For the flats that do allow cats, will there be an extra pet rental charge? In the states they often charge $50 to $100 extra rent per month if you have a pet. This covers any damage the pet will do. Do you know if these types of charges exist in the UK?
 

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Thank you for your reply. You provided a lot of helpful info.

For the flats that do allow cats, will there be an extra pet rental charge? In the states they often charge $50 to $100 extra rent per month if you have a pet. This covers any damage the pet will do. Do you know if these types of charges exist in the UK?
Most properties don't allow pets, so such charges are unusual. If you do find a flat that allows pets, you are likely to find that instead of extra charge, you will be obliged to repair any damage or extra soiling caused by losing part or all of your deposit, and if it isn't enough, they will bill you extra.

If you fail credit check because you have nothing on UK file, the letting agent is likely to demand a guarantor, who will be responsibile for any unpaid rent. He or she has to be a UK resident, property owner and usually in full-time employment. They too will be credit checked. As I said, the alternative is advance payment of all the rents during the initial contract period.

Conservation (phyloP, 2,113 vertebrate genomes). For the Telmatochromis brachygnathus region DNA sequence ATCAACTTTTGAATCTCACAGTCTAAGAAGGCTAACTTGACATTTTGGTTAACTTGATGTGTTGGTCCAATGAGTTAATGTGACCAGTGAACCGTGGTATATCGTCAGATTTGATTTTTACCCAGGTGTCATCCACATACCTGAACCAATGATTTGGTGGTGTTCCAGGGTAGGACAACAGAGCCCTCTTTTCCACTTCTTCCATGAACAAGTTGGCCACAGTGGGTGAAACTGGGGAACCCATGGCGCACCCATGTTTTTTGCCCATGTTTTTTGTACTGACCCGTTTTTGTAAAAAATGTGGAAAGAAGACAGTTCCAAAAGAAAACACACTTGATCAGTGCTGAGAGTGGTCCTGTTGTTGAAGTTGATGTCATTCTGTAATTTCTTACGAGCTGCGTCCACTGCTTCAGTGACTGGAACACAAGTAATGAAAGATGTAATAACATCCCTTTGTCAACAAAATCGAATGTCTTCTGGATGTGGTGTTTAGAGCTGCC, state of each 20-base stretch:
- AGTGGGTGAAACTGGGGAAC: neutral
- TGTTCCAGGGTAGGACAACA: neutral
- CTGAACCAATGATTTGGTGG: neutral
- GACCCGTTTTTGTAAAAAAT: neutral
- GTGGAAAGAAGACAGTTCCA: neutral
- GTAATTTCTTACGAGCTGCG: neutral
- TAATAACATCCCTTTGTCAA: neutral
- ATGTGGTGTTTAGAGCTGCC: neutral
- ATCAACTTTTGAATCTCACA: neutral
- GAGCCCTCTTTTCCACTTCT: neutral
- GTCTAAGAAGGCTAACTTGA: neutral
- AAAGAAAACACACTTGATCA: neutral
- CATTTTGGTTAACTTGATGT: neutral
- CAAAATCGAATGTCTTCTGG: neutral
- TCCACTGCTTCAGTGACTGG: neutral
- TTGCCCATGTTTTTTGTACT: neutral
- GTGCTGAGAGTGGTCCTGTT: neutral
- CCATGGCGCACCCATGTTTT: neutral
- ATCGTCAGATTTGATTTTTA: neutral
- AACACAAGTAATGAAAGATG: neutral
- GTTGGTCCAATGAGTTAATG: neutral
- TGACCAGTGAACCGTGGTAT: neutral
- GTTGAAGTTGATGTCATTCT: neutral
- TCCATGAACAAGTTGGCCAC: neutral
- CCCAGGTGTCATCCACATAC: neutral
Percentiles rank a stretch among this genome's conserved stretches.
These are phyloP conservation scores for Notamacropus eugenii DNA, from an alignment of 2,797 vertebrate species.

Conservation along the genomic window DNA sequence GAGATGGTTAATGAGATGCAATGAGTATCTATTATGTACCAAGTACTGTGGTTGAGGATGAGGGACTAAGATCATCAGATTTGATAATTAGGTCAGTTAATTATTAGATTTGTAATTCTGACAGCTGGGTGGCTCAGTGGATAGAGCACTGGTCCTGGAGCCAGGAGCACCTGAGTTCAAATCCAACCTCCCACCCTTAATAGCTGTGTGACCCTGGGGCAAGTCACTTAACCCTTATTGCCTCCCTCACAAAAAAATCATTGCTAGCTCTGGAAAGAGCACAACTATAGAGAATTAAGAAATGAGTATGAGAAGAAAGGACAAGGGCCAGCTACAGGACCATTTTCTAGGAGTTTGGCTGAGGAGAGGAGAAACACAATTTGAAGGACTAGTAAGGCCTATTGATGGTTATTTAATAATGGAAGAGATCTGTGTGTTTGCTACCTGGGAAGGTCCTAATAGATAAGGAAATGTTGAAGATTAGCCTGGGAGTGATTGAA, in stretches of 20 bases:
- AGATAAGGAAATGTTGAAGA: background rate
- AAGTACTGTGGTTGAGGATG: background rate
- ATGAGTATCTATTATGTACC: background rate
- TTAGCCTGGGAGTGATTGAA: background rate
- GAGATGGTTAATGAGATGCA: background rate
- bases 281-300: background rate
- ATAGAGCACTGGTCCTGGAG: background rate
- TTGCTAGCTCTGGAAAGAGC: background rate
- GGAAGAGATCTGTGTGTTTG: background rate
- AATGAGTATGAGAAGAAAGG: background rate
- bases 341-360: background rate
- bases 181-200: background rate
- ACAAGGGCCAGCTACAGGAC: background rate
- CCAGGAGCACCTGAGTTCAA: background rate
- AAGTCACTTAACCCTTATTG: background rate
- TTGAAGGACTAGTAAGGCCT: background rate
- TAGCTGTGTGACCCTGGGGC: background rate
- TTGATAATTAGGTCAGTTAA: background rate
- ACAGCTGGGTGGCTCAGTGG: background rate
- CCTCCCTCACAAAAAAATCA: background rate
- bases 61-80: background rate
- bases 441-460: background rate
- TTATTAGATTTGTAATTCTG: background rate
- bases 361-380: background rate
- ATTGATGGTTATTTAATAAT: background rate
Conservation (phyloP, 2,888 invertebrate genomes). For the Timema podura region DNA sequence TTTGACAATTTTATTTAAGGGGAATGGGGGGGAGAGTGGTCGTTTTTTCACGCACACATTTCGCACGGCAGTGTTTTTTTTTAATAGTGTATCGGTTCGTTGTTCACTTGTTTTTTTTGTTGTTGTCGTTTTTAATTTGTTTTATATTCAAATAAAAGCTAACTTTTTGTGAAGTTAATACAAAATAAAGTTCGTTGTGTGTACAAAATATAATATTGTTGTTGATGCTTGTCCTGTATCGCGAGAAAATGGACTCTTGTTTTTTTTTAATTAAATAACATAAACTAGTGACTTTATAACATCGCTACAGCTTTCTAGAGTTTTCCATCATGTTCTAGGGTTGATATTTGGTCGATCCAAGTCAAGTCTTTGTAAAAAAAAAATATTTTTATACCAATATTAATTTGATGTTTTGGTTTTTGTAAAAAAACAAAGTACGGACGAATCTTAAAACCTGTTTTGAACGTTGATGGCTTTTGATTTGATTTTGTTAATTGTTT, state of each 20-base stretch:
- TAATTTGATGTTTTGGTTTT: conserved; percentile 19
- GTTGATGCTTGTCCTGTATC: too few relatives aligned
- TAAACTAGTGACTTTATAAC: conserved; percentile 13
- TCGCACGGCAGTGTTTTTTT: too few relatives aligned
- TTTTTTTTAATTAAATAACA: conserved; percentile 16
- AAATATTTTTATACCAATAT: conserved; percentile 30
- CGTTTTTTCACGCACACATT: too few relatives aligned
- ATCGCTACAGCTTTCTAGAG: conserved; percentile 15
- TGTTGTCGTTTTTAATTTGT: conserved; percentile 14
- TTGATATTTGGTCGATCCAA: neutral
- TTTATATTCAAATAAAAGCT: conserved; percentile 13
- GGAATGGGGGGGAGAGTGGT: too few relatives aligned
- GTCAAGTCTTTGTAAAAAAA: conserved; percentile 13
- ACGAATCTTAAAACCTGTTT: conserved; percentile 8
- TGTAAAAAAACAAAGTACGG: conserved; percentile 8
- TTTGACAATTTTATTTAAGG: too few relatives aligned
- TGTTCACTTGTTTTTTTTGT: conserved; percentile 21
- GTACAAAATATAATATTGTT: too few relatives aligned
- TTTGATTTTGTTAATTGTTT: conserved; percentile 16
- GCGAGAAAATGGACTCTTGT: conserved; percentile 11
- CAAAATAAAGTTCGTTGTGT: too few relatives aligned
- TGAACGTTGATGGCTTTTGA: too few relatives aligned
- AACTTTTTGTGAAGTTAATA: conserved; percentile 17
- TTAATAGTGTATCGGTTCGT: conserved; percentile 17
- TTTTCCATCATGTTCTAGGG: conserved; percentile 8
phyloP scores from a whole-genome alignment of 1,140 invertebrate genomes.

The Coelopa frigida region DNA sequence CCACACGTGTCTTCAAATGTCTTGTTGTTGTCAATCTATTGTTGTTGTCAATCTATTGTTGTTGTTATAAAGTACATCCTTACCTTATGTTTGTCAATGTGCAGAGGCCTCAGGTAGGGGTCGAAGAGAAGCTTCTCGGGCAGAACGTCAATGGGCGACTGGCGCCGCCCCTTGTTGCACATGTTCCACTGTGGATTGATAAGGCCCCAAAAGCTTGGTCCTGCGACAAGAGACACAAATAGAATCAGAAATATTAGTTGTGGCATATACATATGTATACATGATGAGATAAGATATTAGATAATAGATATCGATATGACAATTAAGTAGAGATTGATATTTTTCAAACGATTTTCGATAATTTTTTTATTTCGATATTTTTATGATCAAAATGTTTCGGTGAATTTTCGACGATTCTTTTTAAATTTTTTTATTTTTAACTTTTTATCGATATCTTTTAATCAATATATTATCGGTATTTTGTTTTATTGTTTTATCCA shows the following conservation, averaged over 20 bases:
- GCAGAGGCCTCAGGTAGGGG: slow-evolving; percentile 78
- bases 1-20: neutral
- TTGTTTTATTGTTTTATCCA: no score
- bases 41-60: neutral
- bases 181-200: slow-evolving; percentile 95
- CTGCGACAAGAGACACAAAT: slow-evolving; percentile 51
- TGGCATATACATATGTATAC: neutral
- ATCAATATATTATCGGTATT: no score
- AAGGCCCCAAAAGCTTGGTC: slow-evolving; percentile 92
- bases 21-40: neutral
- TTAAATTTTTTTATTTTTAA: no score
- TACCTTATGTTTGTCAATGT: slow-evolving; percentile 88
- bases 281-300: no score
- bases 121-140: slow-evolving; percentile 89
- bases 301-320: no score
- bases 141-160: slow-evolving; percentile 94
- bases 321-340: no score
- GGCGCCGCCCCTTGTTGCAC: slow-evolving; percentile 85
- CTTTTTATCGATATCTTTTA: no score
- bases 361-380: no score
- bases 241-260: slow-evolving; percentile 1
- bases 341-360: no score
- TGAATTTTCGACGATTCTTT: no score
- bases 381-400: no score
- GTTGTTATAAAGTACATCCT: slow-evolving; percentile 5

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Your expenses will include:

Water (will vary whether it is a fixed charge or metered)
Gas (can't comment as ours is included in a block service charge)
Electric £65/month (we have a washer/dryer in constant use)
Phone and Internet £45/month
Mobile phone or phones £75/month for 2 people average use
Cable £45/month
Council Tax will vary see below
TV Licence £12/month
Contents Insurance (should you want it and will vary according to the value of your contents)

Here is a link to the Cambridge Council Tax bands. Council tax covers city services like garbage pick up. It varies according to the size and value of the flat (set in, I think 1992).

Cambridge Council Tax bands:

About Council Tax

In London where I live, a 6 month lease would be considered a short term let and would include everything (it would be furnished including linens, dishes etc..) except phone and internet and so obviously more expensive. A one year lease, which could be furnished or unfurnished is the norm and the tenant is responsible for all utitlies, coucil tax etc.